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An Integrative theory of firm growth implications for corporate organization and management

Author: Ghoshal, Sumantra ; Moran, Peter ; Hahn, M.INSEAD Area: Strategy Series: Working Paper ; 97/87/SM Publisher: Fontainebleau : INSEAD, 1997.Language: EnglishDescription: 33 p.Type of document: INSEAD Working Paper Online Access: Click here Abstract: We integrate the insights of Penrose (1959) and Schumpeter (1934) contributions to the theory of the firm growth into a theory of the firm evolution that accounts for both growth and decline. The accumulation of resources that accompanies firm growth adds new possibilities for further growth but these possibilities support and stimulate new growth only to the extent they are enabled, perceived and motivated within the context of the firm's administrative organization. Administrative reorganization - or what Langlois (1995) has described as Schumpeterian integration - is needed by both established and new firms alike in order for them to assimilate old resources with the new and to broaden the exercise of entrepreneurial judgement within the firm. Firm growth, then, is the outcome of a symbiotic process of resource accumulation and administrative reorganization - a process that determines the success with which the firm's activities are expanded and influences the forces that constrain this expansion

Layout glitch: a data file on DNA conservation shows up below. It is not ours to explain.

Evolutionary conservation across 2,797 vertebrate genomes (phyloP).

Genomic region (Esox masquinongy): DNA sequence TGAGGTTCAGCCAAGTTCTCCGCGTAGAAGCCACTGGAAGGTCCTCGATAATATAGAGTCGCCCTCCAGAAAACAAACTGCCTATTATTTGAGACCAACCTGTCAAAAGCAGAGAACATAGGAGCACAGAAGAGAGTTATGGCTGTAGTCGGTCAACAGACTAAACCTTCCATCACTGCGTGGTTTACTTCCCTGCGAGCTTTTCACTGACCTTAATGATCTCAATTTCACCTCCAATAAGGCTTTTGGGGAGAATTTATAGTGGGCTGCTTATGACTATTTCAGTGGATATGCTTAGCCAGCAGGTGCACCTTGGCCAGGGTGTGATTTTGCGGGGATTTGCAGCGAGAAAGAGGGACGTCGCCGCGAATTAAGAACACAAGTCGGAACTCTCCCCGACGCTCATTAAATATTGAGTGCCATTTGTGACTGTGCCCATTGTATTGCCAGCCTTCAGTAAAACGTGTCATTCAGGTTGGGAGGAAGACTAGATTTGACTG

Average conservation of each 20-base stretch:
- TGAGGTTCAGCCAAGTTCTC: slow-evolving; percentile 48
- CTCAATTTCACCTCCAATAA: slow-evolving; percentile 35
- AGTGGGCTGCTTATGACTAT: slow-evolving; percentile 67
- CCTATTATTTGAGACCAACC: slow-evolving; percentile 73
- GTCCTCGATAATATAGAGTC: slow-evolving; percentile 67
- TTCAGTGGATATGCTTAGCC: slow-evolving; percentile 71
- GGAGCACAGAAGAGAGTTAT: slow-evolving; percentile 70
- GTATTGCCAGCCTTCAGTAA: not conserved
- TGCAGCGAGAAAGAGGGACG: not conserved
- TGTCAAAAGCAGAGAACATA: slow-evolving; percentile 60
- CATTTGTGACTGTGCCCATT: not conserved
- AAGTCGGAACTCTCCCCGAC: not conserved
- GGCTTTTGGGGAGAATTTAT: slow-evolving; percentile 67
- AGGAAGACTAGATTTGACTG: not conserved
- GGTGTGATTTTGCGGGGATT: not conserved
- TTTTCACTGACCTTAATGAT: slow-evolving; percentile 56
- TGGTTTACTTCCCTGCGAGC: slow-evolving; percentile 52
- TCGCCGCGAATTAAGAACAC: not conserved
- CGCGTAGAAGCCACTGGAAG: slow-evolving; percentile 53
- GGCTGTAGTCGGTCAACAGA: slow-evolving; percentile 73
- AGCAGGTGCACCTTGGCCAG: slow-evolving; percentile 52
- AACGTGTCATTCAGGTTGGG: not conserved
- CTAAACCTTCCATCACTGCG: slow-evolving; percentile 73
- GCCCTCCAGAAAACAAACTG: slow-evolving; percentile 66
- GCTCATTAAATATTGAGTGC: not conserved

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We integrate the insights of Penrose (1959) and Schumpeter (1934) contributions to the theory of the firm growth into a theory of the firm evolution that accounts for both growth and decline. The accumulation of resources that accompanies firm growth adds new possibilities for further growth but these possibilities support and stimulate new growth only to the extent they are enabled, perceived and motivated within the context of the firm's administrative organization. Administrative reorganization - or what Langlois (1995) has described as Schumpeterian integration - is needed by both established and new firms alike in order for them to assimilate old resources with the new and to broaden the exercise of entrepreneurial judgement within the firm. Firm growth, then, is the outcome of a symbiotic process of resource accumulation and administrative reorganization - a process that determines the success with which the firm's activities are expanded and influences the forces that constrain this expansion

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